Failed Fertility Treatment May Up Heart Disease Risk In Women
- Drugs used for fertility treatments could affect blood pressure levels
- Fertility therapy failure related to 19 per cent risk of heart diseases
- Such cardiovascular diseases could be long-term in nature
Women who undergo fertility therapy, but do not get pregnant, may be at a higher risk of developing long-term cardiovascular disease, compared to women who become pregnant, a new study has found.
According to researchers, the drugs used for the fertility treatments could be dangerously affecting the blood pressure levels as well as increase the risk of blood clots.
The findings showed that fertility therapy failure was associated with a 19 per cent increased risk of adverse cardiovascular events, in particular, heart failure.
We found that two-thirds of women never became pregnant after being managed for fertility treatment and these women also had worse long-term cardiovascular risk, specifically higher risks of stroke and heart failure, compared to the remaining third of women who did become pregnant and delivered a baby, said lead author Jacob Udell, cardiologist at the Women’s College Hospital in Ontario, Canada.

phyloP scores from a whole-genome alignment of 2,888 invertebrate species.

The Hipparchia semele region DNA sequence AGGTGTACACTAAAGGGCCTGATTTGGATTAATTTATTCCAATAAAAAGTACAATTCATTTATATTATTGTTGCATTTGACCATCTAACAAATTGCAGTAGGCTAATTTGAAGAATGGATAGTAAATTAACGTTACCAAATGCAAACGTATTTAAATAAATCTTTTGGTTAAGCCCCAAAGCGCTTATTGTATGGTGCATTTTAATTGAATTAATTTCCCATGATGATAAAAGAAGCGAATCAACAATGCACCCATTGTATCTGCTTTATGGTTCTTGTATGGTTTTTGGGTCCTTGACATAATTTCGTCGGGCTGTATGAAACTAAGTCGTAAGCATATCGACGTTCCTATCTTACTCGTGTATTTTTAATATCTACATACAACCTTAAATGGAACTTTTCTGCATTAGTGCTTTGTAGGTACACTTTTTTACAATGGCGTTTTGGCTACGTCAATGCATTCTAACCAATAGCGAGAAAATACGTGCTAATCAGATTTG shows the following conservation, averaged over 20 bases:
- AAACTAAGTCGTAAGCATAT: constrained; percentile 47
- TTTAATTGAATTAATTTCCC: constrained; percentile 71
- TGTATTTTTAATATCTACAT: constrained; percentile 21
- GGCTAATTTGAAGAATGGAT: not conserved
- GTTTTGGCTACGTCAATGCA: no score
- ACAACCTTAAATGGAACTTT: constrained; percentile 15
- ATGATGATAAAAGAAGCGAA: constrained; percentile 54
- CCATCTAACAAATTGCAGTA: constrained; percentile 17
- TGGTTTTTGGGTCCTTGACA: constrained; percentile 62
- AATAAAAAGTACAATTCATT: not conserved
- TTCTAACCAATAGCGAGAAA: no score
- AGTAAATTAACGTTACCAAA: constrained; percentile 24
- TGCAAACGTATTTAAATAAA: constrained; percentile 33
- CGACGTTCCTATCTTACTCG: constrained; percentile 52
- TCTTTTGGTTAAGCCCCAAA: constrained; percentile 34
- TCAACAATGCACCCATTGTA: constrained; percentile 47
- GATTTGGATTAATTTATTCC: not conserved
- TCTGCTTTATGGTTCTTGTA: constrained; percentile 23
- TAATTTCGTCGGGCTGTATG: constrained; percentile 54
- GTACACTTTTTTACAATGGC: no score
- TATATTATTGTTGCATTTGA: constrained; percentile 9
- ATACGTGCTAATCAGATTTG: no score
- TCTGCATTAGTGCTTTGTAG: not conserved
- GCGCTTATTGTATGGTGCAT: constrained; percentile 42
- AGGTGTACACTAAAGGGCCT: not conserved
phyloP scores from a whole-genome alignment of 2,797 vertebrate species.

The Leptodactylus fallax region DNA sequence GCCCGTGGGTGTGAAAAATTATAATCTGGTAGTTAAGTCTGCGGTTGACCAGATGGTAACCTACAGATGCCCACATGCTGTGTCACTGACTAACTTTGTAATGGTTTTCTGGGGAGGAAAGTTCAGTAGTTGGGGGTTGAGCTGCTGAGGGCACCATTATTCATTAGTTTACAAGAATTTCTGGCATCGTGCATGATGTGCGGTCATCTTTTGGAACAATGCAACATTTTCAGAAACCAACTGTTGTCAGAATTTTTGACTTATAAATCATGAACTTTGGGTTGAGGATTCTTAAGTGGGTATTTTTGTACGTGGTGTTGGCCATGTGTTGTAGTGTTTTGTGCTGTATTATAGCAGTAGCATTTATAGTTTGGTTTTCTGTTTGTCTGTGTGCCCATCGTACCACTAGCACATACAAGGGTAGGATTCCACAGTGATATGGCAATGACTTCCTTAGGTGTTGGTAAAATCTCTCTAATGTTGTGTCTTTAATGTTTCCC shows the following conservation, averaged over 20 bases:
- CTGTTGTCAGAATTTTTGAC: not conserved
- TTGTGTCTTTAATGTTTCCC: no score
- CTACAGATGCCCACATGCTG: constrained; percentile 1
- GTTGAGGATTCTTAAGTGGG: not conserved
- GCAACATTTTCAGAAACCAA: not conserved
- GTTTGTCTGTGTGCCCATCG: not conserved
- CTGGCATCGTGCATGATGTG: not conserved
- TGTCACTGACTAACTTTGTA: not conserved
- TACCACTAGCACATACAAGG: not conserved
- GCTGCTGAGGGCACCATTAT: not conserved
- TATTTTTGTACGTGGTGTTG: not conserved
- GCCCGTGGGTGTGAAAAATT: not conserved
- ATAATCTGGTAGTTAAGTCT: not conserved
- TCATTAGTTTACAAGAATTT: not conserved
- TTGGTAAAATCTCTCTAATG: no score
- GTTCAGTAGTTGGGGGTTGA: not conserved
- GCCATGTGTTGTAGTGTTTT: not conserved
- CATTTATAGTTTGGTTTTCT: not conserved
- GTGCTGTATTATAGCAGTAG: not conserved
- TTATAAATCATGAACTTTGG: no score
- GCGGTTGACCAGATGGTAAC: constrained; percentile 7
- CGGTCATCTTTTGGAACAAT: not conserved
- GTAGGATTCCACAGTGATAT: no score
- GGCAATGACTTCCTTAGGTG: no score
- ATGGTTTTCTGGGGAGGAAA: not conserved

Only about ten in 1,000 suffered heart problems after failed fertility therapy, compared to six in 1,000 for those who had successful treatment, the researchers stressed.
These findings are consistent with the hypothesis that fertility therapy may represent an early indication for future cardiovascular disease because it represents a unique cardiometabolic stress test, Udell said.
For the study, published in the Canadian Medical Association Journal, the team looked at data on 28,442 women under age 50 who underwent fertility therapy in Ontario.
However, the results should be interpreted with caution, the researchers suggested.
We don’t want to alarm women who undergo fertility therapy. We are instead suggesting that as women age, they should stay mindful of their health and remind their physician about any fertility therapy years earlier, explained Donald Redelmeier, scientist at the Institute for Clinical Evaluative Sciences — a Canada-based health care research organisation.